Fig. 1
figure 1

Training snapshots demonstrating the correct position of the head on the chin rest of a standing (middle) or sitting (left, right) dog

We built a wooden box (170 × 120 × 84.5 cm) around the eye-tracker stand as a means to reduce the dogs’ distraction (Fig. 2). This box (which we refer to as the “dog cinema”) had several doors (44 × 44 cm) in the side walls (75 × 40 cm), to be able to check the dog’s behavior inside, to give treats, and to adjust the eye tracker before each training or test session.

Fig. 2
figure 2

A dog watching a video on the small monitor (left), and a side view of the “dog cinema” (right)


The participating dogs were trained at least once a week and each training session lasted approximately 30–45 min—including breaks, depending on the dog’s condition.

During the entire dog training we used a clicker (small device that produces a metallic click sound) as a secondary reinforcer and worked with positive reinforcement of the correct behavior. The clicker marked the correct behavior of the dog and the reward for the dog followed immediately. This enabled us to announce the following reward for the dog even over a distance or when we were outside of the eye-tracker room. The reward used was dry food, and pieces of sausage (or another higher-quality food like cheese, depending on subject preferences or allergies) were used as “jackpot treats”—for instance, for outstanding performance or fast improvement, or to increase the dog’s motivation.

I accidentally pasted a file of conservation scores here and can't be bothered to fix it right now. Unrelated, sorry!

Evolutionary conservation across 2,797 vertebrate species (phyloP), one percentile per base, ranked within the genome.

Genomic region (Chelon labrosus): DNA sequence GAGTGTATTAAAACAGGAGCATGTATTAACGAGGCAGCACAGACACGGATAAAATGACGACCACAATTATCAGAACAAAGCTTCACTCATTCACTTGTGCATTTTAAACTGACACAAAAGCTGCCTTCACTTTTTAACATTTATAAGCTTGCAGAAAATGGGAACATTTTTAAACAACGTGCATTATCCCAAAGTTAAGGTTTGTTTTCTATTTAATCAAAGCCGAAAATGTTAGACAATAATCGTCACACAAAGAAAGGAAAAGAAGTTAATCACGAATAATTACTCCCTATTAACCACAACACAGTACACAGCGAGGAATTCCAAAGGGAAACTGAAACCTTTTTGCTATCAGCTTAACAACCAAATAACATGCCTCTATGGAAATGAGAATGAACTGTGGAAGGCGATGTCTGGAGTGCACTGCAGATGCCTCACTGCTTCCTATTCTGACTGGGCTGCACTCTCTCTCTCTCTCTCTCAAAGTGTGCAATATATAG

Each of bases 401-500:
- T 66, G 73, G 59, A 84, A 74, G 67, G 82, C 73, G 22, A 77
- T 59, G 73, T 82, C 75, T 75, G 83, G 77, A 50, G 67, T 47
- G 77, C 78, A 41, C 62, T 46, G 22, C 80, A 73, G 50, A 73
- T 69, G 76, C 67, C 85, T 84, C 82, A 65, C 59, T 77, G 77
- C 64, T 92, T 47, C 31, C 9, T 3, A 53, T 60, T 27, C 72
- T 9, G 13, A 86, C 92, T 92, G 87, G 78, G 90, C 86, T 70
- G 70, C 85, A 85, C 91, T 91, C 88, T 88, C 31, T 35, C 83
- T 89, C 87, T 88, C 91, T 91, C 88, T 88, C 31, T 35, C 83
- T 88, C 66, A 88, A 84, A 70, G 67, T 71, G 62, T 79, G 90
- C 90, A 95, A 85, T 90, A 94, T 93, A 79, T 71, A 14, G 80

First, all potential eye-tracking dogs were trained to be able to perform the calibration and validation procedure and to perform eye-tracker tests with a big screen, following a slightly different training protocol. The dog training process for using the eye tracker and a small computer monitor in front of them consisted of three basic phases: (1) chin rest training, (2) white disc pattern presentation on the monitor training, and (3) calibration and validation training with the eye-tracker system.

Phase 1: Chin rest training